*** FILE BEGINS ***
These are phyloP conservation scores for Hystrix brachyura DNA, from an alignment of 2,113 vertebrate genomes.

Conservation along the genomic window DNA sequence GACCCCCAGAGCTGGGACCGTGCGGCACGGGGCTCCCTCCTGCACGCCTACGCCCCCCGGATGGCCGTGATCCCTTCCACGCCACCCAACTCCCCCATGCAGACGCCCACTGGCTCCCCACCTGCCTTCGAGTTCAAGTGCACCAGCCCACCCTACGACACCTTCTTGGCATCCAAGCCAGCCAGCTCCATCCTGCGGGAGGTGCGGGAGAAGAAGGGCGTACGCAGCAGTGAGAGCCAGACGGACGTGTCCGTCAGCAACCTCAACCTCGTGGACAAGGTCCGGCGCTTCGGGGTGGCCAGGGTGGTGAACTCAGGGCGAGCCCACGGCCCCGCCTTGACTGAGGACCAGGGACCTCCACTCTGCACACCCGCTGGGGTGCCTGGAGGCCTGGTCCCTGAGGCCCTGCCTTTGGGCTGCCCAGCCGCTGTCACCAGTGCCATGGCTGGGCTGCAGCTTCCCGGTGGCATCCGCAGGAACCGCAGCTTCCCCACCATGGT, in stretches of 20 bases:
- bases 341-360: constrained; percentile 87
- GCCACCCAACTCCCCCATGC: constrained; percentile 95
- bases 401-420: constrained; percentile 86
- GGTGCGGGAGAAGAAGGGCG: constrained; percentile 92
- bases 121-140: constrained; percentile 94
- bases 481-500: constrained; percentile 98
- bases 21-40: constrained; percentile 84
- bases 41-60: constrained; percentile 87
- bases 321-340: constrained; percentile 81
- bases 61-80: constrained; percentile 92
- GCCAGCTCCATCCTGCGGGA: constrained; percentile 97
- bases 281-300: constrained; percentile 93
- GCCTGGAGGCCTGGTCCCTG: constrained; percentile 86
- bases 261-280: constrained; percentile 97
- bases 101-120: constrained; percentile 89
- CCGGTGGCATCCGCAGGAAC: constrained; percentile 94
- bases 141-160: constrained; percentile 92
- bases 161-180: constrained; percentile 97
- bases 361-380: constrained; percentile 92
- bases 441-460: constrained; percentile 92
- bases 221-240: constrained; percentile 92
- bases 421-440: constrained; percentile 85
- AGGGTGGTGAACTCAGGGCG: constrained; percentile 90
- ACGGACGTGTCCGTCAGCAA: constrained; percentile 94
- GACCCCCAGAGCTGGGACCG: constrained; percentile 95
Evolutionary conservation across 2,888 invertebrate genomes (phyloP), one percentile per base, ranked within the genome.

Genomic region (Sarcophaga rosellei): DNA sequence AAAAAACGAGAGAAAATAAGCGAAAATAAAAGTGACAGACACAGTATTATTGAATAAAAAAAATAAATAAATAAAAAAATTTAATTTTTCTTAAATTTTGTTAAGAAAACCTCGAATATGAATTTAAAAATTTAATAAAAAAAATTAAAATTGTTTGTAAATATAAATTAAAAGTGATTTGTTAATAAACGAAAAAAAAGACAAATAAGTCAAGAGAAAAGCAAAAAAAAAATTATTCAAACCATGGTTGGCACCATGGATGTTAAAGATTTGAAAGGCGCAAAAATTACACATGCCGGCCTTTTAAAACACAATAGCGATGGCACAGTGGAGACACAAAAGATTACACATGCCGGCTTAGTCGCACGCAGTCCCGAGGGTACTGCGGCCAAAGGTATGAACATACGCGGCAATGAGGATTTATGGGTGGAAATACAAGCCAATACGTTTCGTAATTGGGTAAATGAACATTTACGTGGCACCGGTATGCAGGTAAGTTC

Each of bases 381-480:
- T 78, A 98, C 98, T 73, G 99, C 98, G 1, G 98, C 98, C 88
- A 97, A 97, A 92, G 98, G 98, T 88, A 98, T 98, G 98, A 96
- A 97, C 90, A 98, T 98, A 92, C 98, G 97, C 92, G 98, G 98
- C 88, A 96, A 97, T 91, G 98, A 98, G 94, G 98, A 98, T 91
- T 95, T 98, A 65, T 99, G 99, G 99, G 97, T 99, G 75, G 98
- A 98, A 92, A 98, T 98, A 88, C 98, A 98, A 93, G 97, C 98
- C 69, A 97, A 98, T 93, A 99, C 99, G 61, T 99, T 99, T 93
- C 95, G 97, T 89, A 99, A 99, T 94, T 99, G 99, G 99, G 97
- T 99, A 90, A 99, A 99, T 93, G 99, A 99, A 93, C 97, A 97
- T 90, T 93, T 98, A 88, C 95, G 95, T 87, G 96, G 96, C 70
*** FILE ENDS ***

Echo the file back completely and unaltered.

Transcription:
These are phyloP conservation scores for Hystrix brachyura DNA, from an alignment of 2,113 vertebrate genomes.

Conservation along the genomic window DNA sequence GACCCCCAGAGCTGGGACCGTGCGGCACGGGGCTCCCTCCTGCACGCCTACGCCCCCCGGATGGCCGTGATCCCTTCCACGCCACCCAACTCCCCCATGCAGACGCCCACTGGCTCCCCACCTGCCTTCGAGTTCAAGTGCACCAGCCCACCCTACGACACCTTCTTGGCATCCAAGCCAGCCAGCTCCATCCTGCGGGAGGTGCGGGAGAAGAAGGGCGTACGCAGCAGTGAGAGCCAGACGGACGTGTCCGTCAGCAACCTCAACCTCGTGGACAAGGTCCGGCGCTTCGGGGTGGCCAGGGTGGTGAACTCAGGGCGAGCCCACGGCCCCGCCTTGACTGAGGACCAGGGACCTCCACTCTGCACACCCGCTGGGGTGCCTGGAGGCCTGGTCCCTGAGGCCCTGCCTTTGGGCTGCCCAGCCGCTGTCACCAGTGCCATGGCTGGGCTGCAGCTTCCCGGTGGCATCCGCAGGAACCGCAGCTTCCCCACCATGGT, in stretches of 20 bases:
- bases 341-360: constrained; percentile 87
- GCCACCCAACTCCCCCATGC: constrained; percentile 95
- bases 401-420: constrained; percentile 86
- GGTGCGGGAGAAGAAGGGCG: constrained; percentile 92
- bases 121-140: constrained; percentile 94
- bases 481-500: constrained; percentile 98
- bases 21-40: constrained; percentile 84
- bases 41-60: constrained; percentile 87
- bases 321-340: constrained; percentile 81
- bases 61-80: constrained; percentile 92
- GCCAGCTCCATCCTGCGGGA: constrained; percentile 97
- bases 281-300: constrained; percentile 93
- GCCTGGAGGCCTGGTCCCTG: constrained; percentile 86
- bases 261-280: constrained; percentile 97
- bases 101-120: constrained; percentile 89
- CCGGTGGCATCCGCAGGAAC: constrained; percentile 94
- bases 141-160: constrained; percentile 92
- bases 161-180: constrained; percentile 97
- bases 361-380: constrained; percentile 92
- bases 441-460: constrained; percentile 92
- bases 221-240: constrained; percentile 92
- bases 421-440: constrained; percentile 85
- AGGGTGGTGAACTCAGGGCG: constrained; percentile 90
- ACGGACGTGTCCGTCAGCAA: constrained; percentile 94
- GACCCCCAGAGCTGGGACCG: constrained; percentile 95
Evolutionary conservation across 2,888 invertebrate genomes (phyloP), one percentile per base, ranked within the genome.

Genomic region (Sarcophaga rosellei): DNA sequence AAAAAACGAGAGAAAATAAGCGAAAATAAAAGTGACAGACACAGTATTATTGAATAAAAAAAATAAATAAATAAAAAAATTTAATTTTTCTTAAATTTTGTTAAGAAAACCTCGAATATGAATTTAAAAATTTAATAAAAAAAATTAAAATTGTTTGTAAATATAAATTAAAAGTGATTTGTTAATAAACGAAAAAAAAGACAAATAAGTCAAGAGAAAAGCAAAAAAAAAATTATTCAAACCATGGTTGGCACCATGGATGTTAAAGATTTGAAAGGCGCAAAAATTACACATGCCGGCCTTTTAAAACACAATAGCGATGGCACAGTGGAGACACAAAAGATTACACATGCCGGCTTAGTCGCACGCAGTCCCGAGGGTACTGCGGCCAAAGGTATGAACATACGCGGCAATGAGGATTTATGGGTGGAAATACAAGCCAATACGTTTCGTAATTGGGTAAATGAACATTTACGTGGCACCGGTATGCAGGTAAGTTC

Each of bases 381-480:
- T 78, A 98, C 98, T 73, G 99, C 98, G 1, G 98, C 98, C 88
- A 97, A 97, A 92, G 98, G 98, T 88, A 98, T 98, G 98, A 96
- A 97, C 90, A 98, T 98, A 92, C 98, G 97, C 92, G 98, G 98
- C 88, A 96, A 97, T 91, G 98, A 98, G 94, G 98, A 98, T 91
- T 95, T 98, A 65, T 99, G 99, G 99, G 97, T 99, G 75, G 98
- A 98, A 92, A 98, T 98, A 88, C 98, A 98, A 93, G 97, C 98
- C 69, A 97, A 98, T 93, A 99, C 99, G 61, T 99, T 99, T 93
- C 95, G 97, T 89, A 99, A 99, T 94, T 99, G 99, G 99, G 97
- T 99, A 90, A 99, A 99, T 93, G 99, A 99, A 93, C 97, A 97
- T 90, T 93, T 98, A 88, C 95, G 95, T 87, G 96, G 96, C 70